This is rich and flavorful and very smooth.  The combination of Ceylon, Keemun, Assam and Darjeeling is wonderful and I like that I can taste ‘components’ of each tea.  I taste the rich, malty flavor of the Assam.  I taste a slight smoky character from the Keemun.  I taste the smooth, even tone of the Ceylon.  And I taste the light, crisp note of the Darjeeling.

The sip starts out with notes of malt and smoke.  It starts out with a strong, earthy flavor.  There is no mistaking that I’m sipping on black tea the moment I start sipping.  It’s not aggressive though.  It’s approach is smooth.  By mid-sip, I pick up on wine-like notes with fruity notes of grape and citrus.  The earthy qualities remain throughout the sip.  Beneath these notes, I taste a light sweetness that is honey-esque with very subtle molasses notes.

The finish is dry but not overly astringent.  There is some astringency and it does build – the first few sips were barely astringent and now that i’m more than halfway through my cup, I am noting more astringency than I experienced at the start.  But it’s not a bitter or jarring astringency.  It is as though my taste buds grabbed a little towel and patted my tongue dry so that it could be ready for another sip.

Very satisfying.  I’m enjoying this tea immensely.  It’s rich and flavorful and very smooth.  One of the best Afternoon blends I’ve ever encountered!

North Pole Estate Tea from Tippy’s Tea

NorthPoleTea Information:

Leaf Type:  Black

Where to Buy:  Tippy’s Tea

Tea Description:

A magical tea. Reindeer bitten and handpicked by elves in their off season, this tea is beloved by Santa Claus himself! 

Our North Pole estate is a dark, malty black tea blend with hints of cinnamon, gingerbread, cloves, and a touch of chocolate. A delicious holiday tea to keep you warm. Recommended to slightly sweeten. Adding milk or brewing as a latte will add an extra dreamy creaminess.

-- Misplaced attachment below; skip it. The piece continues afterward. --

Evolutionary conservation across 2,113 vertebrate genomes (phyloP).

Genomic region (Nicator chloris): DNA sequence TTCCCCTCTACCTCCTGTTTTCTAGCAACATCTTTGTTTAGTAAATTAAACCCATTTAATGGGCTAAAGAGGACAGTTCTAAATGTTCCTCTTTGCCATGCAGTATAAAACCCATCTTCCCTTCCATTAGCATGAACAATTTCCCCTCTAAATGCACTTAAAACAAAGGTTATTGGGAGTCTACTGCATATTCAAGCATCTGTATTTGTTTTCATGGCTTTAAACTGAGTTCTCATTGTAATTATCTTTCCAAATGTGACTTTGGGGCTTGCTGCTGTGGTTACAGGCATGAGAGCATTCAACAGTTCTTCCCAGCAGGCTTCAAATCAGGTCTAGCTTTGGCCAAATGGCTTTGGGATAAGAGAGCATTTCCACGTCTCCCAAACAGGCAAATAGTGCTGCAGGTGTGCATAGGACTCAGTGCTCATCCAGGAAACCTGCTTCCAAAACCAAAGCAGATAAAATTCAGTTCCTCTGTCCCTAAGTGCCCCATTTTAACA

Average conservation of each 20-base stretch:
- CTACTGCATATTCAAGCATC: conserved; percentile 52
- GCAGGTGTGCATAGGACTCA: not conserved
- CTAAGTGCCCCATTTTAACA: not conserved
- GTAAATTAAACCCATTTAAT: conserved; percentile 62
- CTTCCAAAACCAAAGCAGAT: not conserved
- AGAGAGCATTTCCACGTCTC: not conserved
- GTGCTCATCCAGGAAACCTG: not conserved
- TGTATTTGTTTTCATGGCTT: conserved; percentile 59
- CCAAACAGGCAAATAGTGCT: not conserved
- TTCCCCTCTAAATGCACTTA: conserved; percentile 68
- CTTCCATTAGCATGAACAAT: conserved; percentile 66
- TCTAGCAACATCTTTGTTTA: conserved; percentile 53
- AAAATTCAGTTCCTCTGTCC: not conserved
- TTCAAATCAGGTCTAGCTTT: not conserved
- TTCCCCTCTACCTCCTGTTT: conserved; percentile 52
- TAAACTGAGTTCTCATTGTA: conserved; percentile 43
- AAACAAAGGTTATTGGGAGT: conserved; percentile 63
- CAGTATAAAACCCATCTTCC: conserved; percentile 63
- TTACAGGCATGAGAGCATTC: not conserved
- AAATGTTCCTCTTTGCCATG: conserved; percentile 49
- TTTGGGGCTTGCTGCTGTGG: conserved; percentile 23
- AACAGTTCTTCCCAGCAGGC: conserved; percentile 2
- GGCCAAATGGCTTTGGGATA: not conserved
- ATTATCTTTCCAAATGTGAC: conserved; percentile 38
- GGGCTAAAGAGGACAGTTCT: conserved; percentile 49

Learn more about this tea here.

Taster’s Review:

Yeah, I know that the holiday has come and gone, but that doesn’t mean that we can’t still be enjoying holiday tea blends!  I, for one, love the warm, spicy flavors that seem to be a consistent theme for the holiday teas and I think they’re perfectly relevant to be sipping any time you want to feel that warm, cozy feeling!

newteacupThis is the first tea from this new-to-me company that I’ve tried and I’m trying it in a brand new teacup!  Last year, I broke my beloved Starry Night (Van Gogh) teacup and I’ve been using others that I have but I really needed a new big mug teacup that I loved as much as that Starry Night because I love tea – you know I do!  But tea tastes so much better when it’s served in something you love to drink out of!

And yes … I’m a Harry Potter nerd.  And while there are many parts of the books/movies that bring tears to my eyes, no five words from the Harry Potter world bring tears to my eyes more effectively than these:

“After all this time?” “Always.”

Yep, I’m tearing up right now.

So, let’s talk about this tea.

My initial couple of sips were not quite as spiced as I expected them to be.  I let the cup cool for a few minutes, hoping that some time would help bring the flavors forward.

And it does!  I am tasting more spice now.  I taste subtle notes of cinnamon.  The clove is even more subtle.  I taste a background note of gingerbread and a hint of chocolate.  The spices are not strong here – this isn’t a chai! – it’s an “estate” tea.  A North Pole Estate.

Single Estate teas tend to take on the flavors that surround the estate, but usually subtly.  The leaves absorb the essences that fill the air.  In the North Pole, I’d imagine the scent of warm spice, gingerbread and chocolate permeate the air.  And that’s what this cup brings to this cup.

The black tea is a strong blend of black teas from India and China (Assam and Keemun teas).  Bold, malty, rich.  There are wine-like notes to it along with the notes of malt.  The finish is dry.

The cinnamon is the most pronounced of the flavors, with hints of clove dancing in the background.  The chocolate is subtle but every now and again, it weaves its way into the sip in a very pleasing way.  The gingerbread becomes more noticeable when I slurp the sip and aerate the liquid on the palate.

A really interesting cuppa.  I like it.